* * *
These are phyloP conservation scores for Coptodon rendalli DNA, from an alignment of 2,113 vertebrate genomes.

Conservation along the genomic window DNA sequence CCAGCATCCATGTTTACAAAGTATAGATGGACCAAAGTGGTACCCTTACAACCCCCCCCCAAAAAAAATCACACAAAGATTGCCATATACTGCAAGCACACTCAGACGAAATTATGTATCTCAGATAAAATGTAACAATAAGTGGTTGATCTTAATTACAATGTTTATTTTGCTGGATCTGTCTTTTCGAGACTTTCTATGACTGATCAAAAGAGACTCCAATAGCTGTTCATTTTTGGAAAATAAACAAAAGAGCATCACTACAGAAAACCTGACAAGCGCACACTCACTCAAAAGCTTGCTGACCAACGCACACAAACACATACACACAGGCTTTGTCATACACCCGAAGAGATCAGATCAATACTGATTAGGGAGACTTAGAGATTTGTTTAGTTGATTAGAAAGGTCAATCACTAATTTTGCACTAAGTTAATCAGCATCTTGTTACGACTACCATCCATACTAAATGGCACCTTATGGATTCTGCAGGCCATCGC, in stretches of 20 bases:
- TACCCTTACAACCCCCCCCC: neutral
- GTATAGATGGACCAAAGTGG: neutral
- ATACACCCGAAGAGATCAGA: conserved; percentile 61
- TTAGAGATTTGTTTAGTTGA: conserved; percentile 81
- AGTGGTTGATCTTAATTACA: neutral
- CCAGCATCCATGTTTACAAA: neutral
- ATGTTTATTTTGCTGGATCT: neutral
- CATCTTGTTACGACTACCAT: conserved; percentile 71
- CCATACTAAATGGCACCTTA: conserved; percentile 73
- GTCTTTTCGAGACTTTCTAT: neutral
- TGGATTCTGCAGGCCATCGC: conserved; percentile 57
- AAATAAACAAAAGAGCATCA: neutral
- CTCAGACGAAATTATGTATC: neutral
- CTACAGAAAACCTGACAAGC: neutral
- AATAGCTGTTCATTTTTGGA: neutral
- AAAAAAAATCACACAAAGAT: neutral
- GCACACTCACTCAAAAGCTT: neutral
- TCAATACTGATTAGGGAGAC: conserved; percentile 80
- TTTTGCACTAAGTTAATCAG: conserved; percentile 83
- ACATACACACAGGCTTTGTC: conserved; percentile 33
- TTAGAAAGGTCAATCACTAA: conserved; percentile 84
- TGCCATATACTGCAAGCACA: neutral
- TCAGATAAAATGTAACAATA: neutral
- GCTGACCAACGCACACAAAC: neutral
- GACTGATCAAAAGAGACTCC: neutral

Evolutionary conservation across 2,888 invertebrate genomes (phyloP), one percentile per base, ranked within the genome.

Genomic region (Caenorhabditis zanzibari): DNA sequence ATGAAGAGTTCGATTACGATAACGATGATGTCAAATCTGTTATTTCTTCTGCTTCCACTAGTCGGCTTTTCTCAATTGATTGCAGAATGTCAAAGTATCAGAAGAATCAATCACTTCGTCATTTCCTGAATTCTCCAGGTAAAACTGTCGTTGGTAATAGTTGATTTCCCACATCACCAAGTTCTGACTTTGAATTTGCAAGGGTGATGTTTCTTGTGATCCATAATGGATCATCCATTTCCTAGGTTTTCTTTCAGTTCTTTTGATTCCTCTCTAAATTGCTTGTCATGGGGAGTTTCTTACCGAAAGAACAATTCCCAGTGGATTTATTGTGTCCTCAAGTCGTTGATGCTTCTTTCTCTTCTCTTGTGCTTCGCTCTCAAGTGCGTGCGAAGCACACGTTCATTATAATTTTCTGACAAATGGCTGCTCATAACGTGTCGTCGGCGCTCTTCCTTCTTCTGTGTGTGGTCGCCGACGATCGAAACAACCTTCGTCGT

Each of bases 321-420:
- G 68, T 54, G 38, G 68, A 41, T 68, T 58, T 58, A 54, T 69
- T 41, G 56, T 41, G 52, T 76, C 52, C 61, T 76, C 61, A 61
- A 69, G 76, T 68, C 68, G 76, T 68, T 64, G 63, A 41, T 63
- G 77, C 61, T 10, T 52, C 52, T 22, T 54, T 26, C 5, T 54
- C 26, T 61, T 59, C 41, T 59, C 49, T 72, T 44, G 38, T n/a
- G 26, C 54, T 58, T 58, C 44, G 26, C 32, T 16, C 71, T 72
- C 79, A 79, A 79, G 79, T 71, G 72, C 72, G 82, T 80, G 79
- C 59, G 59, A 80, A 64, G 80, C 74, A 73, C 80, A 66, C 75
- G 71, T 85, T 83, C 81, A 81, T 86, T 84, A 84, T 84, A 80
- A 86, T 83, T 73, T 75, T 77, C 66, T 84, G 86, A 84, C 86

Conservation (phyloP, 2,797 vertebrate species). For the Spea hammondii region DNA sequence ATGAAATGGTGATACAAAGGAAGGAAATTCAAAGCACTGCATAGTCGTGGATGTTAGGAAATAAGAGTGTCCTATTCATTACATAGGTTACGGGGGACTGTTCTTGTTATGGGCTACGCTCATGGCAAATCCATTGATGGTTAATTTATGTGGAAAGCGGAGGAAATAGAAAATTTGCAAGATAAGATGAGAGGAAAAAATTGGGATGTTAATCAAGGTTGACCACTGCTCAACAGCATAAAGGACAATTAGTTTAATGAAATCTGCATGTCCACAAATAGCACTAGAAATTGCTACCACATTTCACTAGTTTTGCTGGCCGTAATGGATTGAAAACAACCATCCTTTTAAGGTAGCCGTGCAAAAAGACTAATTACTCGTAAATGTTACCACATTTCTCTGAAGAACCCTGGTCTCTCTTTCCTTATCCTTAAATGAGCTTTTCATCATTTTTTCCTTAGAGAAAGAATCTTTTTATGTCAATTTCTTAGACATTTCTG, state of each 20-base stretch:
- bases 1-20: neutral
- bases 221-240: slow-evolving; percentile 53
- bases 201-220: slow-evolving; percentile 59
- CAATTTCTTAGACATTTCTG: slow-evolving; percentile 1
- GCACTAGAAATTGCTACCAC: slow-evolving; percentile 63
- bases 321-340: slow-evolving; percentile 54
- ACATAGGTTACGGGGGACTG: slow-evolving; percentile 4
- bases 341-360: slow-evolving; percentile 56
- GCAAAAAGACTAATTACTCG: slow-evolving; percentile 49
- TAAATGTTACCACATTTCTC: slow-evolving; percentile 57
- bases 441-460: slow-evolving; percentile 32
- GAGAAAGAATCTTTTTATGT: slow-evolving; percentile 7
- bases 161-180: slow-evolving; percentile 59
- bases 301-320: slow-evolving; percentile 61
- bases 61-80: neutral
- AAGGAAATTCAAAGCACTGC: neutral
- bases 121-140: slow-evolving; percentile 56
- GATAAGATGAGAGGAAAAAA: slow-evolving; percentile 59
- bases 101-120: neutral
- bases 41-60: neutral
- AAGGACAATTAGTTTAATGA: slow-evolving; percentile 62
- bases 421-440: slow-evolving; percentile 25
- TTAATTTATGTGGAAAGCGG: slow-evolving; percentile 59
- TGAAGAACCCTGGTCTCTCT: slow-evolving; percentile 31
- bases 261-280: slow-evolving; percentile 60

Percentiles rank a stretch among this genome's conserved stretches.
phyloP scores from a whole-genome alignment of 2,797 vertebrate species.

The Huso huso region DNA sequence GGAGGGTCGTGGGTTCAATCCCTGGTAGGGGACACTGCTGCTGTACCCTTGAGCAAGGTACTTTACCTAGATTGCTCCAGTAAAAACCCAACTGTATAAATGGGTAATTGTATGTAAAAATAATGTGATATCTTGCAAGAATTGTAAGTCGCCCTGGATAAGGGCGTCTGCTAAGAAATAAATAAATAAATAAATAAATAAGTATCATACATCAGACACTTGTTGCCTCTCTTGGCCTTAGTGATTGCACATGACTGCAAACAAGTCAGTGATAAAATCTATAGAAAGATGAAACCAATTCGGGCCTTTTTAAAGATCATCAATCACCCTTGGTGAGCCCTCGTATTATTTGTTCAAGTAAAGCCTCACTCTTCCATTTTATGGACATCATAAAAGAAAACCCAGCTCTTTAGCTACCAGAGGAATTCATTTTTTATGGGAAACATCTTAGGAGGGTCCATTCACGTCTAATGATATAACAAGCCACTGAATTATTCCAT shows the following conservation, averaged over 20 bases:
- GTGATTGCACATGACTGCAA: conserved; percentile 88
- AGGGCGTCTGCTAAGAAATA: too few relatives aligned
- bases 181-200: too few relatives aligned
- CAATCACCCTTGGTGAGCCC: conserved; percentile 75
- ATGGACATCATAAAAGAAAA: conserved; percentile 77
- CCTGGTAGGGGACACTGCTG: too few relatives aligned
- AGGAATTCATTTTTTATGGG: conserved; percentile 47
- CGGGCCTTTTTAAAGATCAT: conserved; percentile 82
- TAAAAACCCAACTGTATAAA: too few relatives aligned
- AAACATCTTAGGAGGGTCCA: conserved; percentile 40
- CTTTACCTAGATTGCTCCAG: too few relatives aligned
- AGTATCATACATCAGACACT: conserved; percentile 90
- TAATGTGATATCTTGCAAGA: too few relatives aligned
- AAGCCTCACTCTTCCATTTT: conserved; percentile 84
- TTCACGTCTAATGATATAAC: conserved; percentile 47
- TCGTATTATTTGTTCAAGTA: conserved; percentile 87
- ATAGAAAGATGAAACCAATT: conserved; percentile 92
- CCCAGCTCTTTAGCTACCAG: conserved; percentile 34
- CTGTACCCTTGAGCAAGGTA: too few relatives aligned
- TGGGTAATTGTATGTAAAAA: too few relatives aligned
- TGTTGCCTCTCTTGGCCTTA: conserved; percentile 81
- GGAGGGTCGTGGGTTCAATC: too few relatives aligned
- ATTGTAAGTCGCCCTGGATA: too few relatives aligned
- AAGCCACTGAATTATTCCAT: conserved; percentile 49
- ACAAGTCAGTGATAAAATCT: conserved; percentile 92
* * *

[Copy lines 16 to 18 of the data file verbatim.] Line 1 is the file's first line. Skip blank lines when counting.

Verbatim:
- CTACAGAAAACCTGACAAGC: neutral
- AATAGCTGTTCATTTTTGGA: neutral
- AAAAAAAATCACACAAAGAT: neutral